The MoD site records today the name of the Royal Marine who was killed last Sunday in Afghanistan, after what is now suspected to have been a mine explosion under his vehicle.
Marine Dale Gostick, of 3 Troop Armoured Support Company, Royal Marines, was driving a Viking armoured personnel carrier (we assume, as he is described as an "operator") when he was killed at the Sangin crossing of the Helmand River, southern Helmand province, Afghanistan. His troop, we are informed, was returning to their Forward Operating Base, after providing essential support to 2 PARA Battle Group.
One cannot help but comment here on the verdict by assistant coroner Andrew Walker who, earlier this month complained – in respect of the death of Marine Richard Watson – that, had be been equipped with a Viking APC instead of the unarmoured Pinzgauer utility truck in which he was riding, he might have survived the Taleban ambush in which his unit have been caught, and would not have been shot.
In entirely different circumstances now, we have a Marine killed in a Viking, which – as we have pointed out several times – is armoured but not mine protected. This is a vehicle about which we have been less than enthusiastic, even though it is popular with troops and is claimed to have saved many lives through it ability to reach spots inaccessible to other vehicles and deliver timely aid.
Will Mr Andrew Walker's successor now be condemning the Viking, or will he simply ignore the issue?
However, this latest fatality does follow something of a pattern, where troops seem to suffer relatively light casualties on actual operations, but suffer their casualties when travelling to and from operations, ambushed either by IEDs or mines.
In these instances, the problem seems to me as much a lack of capabilities in terms of route clearance and the lack of dedicated equipment for that purpose.
If mine protected vehicles cannot be provided – or are deemed operationally inappropriate – then some effort should be made to make safe the routes to and from operations, where most of our casualties seem to be occurring. It seems that the British Army has yet to learn the lessons that have guided both the Canadian and US forces, lessons which were first learned by the Army in its operations in Bosnia and elsewhere.
It is perhaps unfortunate, therefore, that The Daily Telegraph should choose to enlist the death of Marine Gostick in an attack on the government, labelled: "Failing the troops in Afghanistan".
There is nothing wrong that attacking the government, of course – that is what it is there for – but, as always, the attack is unfocused. Referring to Marine Gostic, the paper says, "While fatalities are inevitable in war, there are increasing concerns about unnecessary losses caused by substandard equipment and about the lack of clarity in the Government's Afghanistan strategy."
The linkage is indeed unfortunate. By no means can the Viking – in isolation – be regarded as "substandard" and neither, for that matter, at over £500,000 each, is it cheap.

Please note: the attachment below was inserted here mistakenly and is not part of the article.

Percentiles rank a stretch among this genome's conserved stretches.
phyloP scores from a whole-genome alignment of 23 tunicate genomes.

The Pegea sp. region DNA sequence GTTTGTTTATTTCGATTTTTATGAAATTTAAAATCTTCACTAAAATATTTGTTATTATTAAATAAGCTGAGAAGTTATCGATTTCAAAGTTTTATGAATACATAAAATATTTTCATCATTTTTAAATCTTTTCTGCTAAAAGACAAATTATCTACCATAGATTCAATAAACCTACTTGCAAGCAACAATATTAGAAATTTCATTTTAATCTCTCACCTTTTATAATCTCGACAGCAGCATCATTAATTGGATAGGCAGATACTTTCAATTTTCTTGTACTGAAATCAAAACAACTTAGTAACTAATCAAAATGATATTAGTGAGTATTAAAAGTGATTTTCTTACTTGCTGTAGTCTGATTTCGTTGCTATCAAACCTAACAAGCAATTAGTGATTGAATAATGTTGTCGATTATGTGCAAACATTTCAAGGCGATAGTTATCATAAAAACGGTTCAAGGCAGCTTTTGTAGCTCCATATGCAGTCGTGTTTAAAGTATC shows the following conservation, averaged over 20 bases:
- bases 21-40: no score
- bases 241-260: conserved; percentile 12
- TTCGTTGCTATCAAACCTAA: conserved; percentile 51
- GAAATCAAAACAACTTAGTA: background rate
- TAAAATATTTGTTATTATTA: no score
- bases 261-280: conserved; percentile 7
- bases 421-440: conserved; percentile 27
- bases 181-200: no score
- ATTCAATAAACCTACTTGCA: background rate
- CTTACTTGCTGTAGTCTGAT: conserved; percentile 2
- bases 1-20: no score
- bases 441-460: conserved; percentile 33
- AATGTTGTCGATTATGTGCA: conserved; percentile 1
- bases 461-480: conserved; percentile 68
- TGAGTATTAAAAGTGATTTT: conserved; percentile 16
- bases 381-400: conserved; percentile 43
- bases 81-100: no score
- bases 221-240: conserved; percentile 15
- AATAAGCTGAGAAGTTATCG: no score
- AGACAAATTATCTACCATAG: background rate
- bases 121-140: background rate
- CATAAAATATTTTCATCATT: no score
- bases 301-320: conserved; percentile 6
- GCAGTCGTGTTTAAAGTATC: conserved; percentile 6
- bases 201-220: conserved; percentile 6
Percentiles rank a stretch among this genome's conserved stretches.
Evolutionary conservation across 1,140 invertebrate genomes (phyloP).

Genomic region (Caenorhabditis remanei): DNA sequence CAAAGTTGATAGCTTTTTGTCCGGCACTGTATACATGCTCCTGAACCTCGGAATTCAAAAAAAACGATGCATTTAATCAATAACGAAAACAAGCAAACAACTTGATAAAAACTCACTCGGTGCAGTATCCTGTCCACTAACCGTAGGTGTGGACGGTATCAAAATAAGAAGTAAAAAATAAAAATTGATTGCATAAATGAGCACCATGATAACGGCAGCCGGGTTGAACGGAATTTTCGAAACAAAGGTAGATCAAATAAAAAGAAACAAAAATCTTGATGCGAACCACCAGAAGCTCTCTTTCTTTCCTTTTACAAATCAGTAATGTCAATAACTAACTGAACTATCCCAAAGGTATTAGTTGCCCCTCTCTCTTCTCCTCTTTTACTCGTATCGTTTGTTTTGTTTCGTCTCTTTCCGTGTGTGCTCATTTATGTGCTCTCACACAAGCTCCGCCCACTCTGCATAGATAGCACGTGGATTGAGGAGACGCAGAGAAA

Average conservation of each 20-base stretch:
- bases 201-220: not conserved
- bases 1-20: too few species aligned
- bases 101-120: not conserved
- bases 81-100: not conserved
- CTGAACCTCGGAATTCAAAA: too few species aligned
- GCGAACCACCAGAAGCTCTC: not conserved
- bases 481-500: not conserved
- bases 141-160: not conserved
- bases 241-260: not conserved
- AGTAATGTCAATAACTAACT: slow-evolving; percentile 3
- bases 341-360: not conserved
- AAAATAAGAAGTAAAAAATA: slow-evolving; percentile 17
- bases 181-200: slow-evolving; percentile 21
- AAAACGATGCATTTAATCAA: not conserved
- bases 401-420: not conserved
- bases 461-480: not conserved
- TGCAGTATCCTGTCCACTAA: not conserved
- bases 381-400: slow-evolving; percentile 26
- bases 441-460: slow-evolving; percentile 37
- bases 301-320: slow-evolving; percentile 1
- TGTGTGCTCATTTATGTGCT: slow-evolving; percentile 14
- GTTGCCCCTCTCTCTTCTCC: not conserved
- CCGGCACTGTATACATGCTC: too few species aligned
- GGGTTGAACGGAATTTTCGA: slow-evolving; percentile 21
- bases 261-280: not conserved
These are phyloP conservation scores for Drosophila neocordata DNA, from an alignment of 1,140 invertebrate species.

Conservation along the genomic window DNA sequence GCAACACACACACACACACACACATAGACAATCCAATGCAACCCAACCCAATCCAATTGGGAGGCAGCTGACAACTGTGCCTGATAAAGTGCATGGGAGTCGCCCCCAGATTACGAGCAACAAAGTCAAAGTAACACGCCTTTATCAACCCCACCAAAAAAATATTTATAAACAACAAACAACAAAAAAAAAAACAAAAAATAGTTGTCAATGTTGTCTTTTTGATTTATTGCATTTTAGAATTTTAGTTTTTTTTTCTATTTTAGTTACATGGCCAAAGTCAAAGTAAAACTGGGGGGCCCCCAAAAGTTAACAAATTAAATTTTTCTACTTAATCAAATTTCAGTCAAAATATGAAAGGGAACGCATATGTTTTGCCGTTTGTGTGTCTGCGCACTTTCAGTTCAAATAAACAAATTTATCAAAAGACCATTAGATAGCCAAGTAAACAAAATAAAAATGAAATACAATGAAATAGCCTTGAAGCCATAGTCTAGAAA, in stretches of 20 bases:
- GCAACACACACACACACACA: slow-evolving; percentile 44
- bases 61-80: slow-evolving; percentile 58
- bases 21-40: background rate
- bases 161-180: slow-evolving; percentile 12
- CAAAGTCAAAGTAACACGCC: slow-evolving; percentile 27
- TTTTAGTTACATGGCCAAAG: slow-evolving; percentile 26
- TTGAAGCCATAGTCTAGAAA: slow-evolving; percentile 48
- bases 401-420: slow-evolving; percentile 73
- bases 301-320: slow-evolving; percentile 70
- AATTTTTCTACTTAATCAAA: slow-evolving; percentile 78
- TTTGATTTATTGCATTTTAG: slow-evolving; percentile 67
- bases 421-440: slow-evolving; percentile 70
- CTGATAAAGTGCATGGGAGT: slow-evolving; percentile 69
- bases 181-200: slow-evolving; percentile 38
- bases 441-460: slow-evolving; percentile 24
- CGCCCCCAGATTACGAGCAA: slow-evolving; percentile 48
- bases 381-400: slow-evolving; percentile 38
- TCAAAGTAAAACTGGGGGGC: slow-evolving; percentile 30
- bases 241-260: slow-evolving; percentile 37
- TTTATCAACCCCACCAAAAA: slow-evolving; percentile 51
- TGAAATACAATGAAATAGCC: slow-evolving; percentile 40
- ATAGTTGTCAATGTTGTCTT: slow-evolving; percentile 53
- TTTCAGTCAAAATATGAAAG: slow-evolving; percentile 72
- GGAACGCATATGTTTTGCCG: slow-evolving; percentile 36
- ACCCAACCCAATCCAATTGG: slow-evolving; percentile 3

However, in drive-by fashion, the paper quickly moves on to Andrew Walker's call for the entire RAF Nimrod fleet to be grounded, then linking that to the secretary of state for defence "shamefully" attempting in the High Court to restrict what coroners are permitted to say.
Rather than taking meaningful action to protect troops, The Telegraph then concludes, "the Government prefers to deny failings or silence critics. British soldiers, risking their lives on behalf of their country, deserve better."
Then, bizarrely, the paper then complains that the government seems to be lacking a long-term strategy for Afghanistan, complaining about a lack of commitment to a strategic defence review, "which could re-evaluate the resources needed by the MoD." Clearly, it has not understood the significance of the recently announced non-review.
Next in the litany of complaints is the government's "pitiable call last month for Nato allies to pay into a helicopter trust fund". This, it says, "is symptomatic of the repeated failure of this Government to back up military action with the resources needed for success."
That brings us to the grand conclusion where we are told that, "If counterproductive penny-pinching prolongs this operation (in Afghanistan), victory could end up costing us more in men and money in the long run," but it has not made the case.
Here, one will recall that this newspaper – like the others – has not sought to report on the latest developments on FRES. This means – presumably – that the paper is content that the Army is set to spend upwards of £6 billion on a fleet of armoured vehicles that has little relevance to the operations in Afghanistan.
Further, as to the helicopters, where one might ask, are the six Merlin helicopters, originally set to cost a massive £19 million and now working out at approximately £30 million each – which have yet to see service.
Equally, how is one to equate the Nimrod incident with "penny pinching" when the replacement project – the MR4A – originally budgeted at £2.8 billion for 21 aircraft is now set to cost £3.5 billion for only twelve? Whatever this is, it is not "penny pinching".
Once again, therefore, we see the same old mantras, but no targeted criticism. Clearly, as the death of Marine Gostick indicates, we have problems with military equipment. To narrow these down to the issue of "penny pinching" seems rather to be missing the point.